Instruct the planets in what orbs to run,
Correct old time, and regulate the sun;
Go, soar with Plato to th’ empyreal sphere,
To the first good, first perfect, and first fair;
Or tread the mazy round his followers trod,
And quitting sense call imitating God;
As Eastern priests in giddy circles run,
And turn their heads to imitate the sun.
Go, teach Eternal Wisdom how to rule—
Then drop into thyself, and be a fool!

Hump Day Inspiration – Poetic Advice from Benjamin Franklin

Happy Hump Day Readers!

Benjamin Franklin

Image via Wikipedia

The poem I found for inspiration today is by an author who I don’t normally look to for this genre.  However, the truth that lies within his humor is widely acclaimed. 

The short of it is this… Sometimes you need to do what makes you happy, no one else.  Let people judge, because you know what – they’d be judging you anyway!

Hope you enjoy…  Cheers!

            The Hatter

He Who’d Please All

Once on a Time it by Chance came to pass,
That a Man and his Son were leading an Ass.
Cries a Passenger, Neighbor, you’re shrewdly put to ‘t,
To lead an Ass empty, and trudge it on foot.
Nay, quoth the old Fellow, if Folk do so mind us
I’ll e’en climb the Ass, and Boy mount behind us:
But as they jogg’d on they were laugh’t and hisse’d,
What, two booby Lubbers on one sorry Beast!
This is such a Figure as never was known;
‘T is a sign that the Ass is none of your own.
Then down gets the Boy, and walks by the Side,
Till another cries, What, you old Fool must you ride?
When you see the poor Child that ‘s weakly and young
Forc’d thro’ thick and thin to trudge it along,
Then down gets the Father, and up gets the Son;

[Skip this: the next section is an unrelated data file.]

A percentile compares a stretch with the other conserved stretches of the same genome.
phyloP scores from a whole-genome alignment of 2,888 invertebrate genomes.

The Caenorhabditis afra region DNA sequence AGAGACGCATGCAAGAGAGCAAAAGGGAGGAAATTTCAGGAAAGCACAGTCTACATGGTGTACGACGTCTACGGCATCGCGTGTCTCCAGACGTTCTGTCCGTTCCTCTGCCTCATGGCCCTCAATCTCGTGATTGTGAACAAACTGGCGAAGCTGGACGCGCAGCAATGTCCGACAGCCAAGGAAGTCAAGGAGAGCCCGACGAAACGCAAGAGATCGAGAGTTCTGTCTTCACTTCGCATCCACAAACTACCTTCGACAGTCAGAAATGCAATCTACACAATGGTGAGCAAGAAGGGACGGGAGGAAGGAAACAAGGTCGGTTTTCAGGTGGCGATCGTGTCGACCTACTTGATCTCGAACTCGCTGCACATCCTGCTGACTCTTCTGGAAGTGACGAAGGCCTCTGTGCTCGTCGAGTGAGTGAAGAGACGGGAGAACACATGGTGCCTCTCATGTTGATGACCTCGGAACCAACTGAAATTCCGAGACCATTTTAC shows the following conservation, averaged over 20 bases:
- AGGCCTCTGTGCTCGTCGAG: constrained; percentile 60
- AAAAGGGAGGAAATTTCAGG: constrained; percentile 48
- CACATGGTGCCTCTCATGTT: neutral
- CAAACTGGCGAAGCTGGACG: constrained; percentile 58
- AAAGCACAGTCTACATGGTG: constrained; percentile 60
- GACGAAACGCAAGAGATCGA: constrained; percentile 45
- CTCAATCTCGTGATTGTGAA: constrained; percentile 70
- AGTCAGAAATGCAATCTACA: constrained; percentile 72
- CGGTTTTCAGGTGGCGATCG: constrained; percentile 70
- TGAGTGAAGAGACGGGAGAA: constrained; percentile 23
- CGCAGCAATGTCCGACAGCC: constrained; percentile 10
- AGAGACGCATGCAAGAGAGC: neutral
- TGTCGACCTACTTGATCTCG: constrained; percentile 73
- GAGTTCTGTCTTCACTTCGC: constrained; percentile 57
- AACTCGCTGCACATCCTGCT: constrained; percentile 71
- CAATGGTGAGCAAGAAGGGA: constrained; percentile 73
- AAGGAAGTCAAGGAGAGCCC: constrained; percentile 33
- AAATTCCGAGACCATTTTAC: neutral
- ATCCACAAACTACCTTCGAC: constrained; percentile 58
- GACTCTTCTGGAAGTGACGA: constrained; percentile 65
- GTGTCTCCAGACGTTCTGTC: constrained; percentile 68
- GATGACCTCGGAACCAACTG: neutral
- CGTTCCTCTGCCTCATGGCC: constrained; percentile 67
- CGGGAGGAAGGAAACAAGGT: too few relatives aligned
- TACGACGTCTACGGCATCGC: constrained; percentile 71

If this cannot please them we ne’er shall have done.
They had not gone far, but a Woman cries out,
O you young graceless Imp, you’ll be hang’d, no doubt!
Must you ride an Ass, and your Father that’s grey
E’en foot it, and pick out the best of his Way?
So now to please all they but one Trick lack,
And that was to carry the Ass a pick pack:
But when that was try’d, it appear’d such a Jest,
It occasioned more Laughter by half than the rest.
Thus he who ‘d please all, and their Good liking gain,
Shows a deal Good Nature, but labours in vain.

                                  ~ Benjamin Franklin c/o Poor Richard’s Almanac

A Broken Ankle – Hymn to Physical Pain by Rudyard Kipling

Readers,

In an unexpected and unfortunate event, I broke my ankle in two places last week.  The biggest lesson learned and learned quickly, pain pills are something to embrace in the early stages of recovery because Pain during recovery can be just as intense as Pain during injury. 

Between the frequent periods of narcotic sleep, and with the thrum of my heartbeat felt in the tips of my toes I tried and tried to remember the author of a poem about Pain I had read in my childhood.  After finally being cognizant of the world around me, I was able to pop open my laptop and finally found it.

For those of you who are willing, I’d love to hear your interpretation of the following poem or your own poetic interpretation of Pain.  You’ll note that I give Pain the honor of capitalization throughout this post; after five days together I can only consider Pain part of my immediate family.